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We all understand the importance of conducting due diligence in the business world and, when it comes to choosing employees, it is critical to get it right.

It wasn’t all that long ago that reference checks and verifying a candidate’s employment history (and possibly some psychometric and behavioural tests) was about as complex as it got following a promising interview. These days, the legal implications are significant if we make a bad call on a new hire. In this context, it is worth thinking of a police check as the deciding factor in your due diligence.

Given the importance that rests on the information in a police check, this is parting of the employment process you want to get right. So when is the best time to bring a police check into play?

Understanding the nature of the position you’re looking to fill is the first and most obvious step. If you know you’re filling a role that involves exposure to money or sensitive information requiring high levels of trust, a police check is a no-brainer. Advise candidates early on in the process that a satisfactory report is a pre-condition of employment.

A number of jobs in the transport industry clearly outline this requirement when advertising vacancies. For example, it would be imprudent for a transport company employer to hire a driver with a DUI offence pending against them. A range of sectors, including government, education and allied health jobs, also specify police checks as a mandated requirement in their job advertisements.

If you’re not sure whether a police check is relevant, you can always include a trigger question that assesses the character of the applicant. This question might be as simple and straightforward as, “Have you ever been charged or convicted of a criminal offence?”

In the early stages of the application process, if your candidate discloses they have a record, this is your cue to proceed with a formal police check. Obviously, in some cases, a criminal record is a non-negotiable red flag but, in some cases, it might demonstrate the integrity and character of the applicant. Think about it this way: who would you trust more, the person who discloses a criminal record when questioned or the applicant who does not disclose their criminal record only for it to be revealed later in a police check?

All these issues aside, it is essential that you perform a police check before you offer the candidate the role or give them a letter of offer. Remember, this is your due diligence, and telling the applicant they need to undergo a police clearance is a chance for them to prove their honesty and reveal any criminal history.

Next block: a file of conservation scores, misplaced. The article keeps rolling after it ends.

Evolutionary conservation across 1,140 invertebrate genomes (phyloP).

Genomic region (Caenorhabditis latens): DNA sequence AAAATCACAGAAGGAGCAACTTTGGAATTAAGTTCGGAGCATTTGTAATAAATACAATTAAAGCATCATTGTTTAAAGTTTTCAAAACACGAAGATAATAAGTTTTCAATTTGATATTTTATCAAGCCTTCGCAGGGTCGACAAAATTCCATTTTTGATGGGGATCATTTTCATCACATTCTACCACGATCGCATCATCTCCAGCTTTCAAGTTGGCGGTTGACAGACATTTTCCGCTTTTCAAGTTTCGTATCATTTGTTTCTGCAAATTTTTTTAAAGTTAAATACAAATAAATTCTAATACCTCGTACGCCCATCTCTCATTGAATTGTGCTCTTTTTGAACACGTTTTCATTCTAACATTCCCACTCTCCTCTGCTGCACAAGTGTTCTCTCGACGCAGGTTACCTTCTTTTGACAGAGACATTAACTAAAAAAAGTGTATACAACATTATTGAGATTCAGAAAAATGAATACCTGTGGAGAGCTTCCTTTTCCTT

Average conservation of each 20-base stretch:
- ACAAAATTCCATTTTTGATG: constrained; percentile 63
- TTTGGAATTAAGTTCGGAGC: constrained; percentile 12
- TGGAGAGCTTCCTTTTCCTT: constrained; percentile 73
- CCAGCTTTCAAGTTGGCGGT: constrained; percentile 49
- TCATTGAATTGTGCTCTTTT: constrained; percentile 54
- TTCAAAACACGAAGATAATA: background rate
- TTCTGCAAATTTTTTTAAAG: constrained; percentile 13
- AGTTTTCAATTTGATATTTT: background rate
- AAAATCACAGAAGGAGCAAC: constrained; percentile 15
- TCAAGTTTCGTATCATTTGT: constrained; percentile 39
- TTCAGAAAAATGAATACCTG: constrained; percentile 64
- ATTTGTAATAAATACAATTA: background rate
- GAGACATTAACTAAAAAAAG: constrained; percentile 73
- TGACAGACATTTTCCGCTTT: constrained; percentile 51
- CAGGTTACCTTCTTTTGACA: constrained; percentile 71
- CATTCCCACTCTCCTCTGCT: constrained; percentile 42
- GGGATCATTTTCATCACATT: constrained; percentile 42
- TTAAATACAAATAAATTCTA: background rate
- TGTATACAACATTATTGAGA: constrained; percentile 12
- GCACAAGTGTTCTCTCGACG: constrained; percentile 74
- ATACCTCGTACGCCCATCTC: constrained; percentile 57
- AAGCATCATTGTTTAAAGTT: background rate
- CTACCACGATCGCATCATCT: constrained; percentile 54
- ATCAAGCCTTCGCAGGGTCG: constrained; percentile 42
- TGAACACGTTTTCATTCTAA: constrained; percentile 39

There are a number of implications that arise from a negative police check so it is important to be transparent with this process. From a legal perspective, you need to be careful if you’re relying on the police check as your answer to whether you should or should not employ someone. Make sure you have a documented process in place. If you decide not to hire someone because of their police record and they question you about it, you have the whole process as evidence of that decision.

It is equally important to be careful about how you communicate information about the police check with the applicant. You don’t want them to feel alienated or distrusted.

Bear in mind, someone convicted for a crime 30 years ago will have that crime resurface on their police check. Maybe they have matured and learnt from their past mistakes? You need to use the details of the police check and your unique experiences of this candidate to assess whether they are the right person to fill the employment position, criminal history or not.

When you carry out a police check, do not treat the procedure as a ‘tick box’ exercise. You need to think about what your decision-making processes will be if a criminal history comes to light. Will you have a zero-tolerance position? Or will you consider the information disclosed analytically then make a judgement call? Consider in advance your deal-breakers, note the kind of offences that would prevent someone from doing their job, and identify the risks this person may pose to your organisation.

You may not always get it 100 percent correct but thorough due diligence on your part will certainly help to minimise the risks to your organisation and the overall wellbeing of your workplace.

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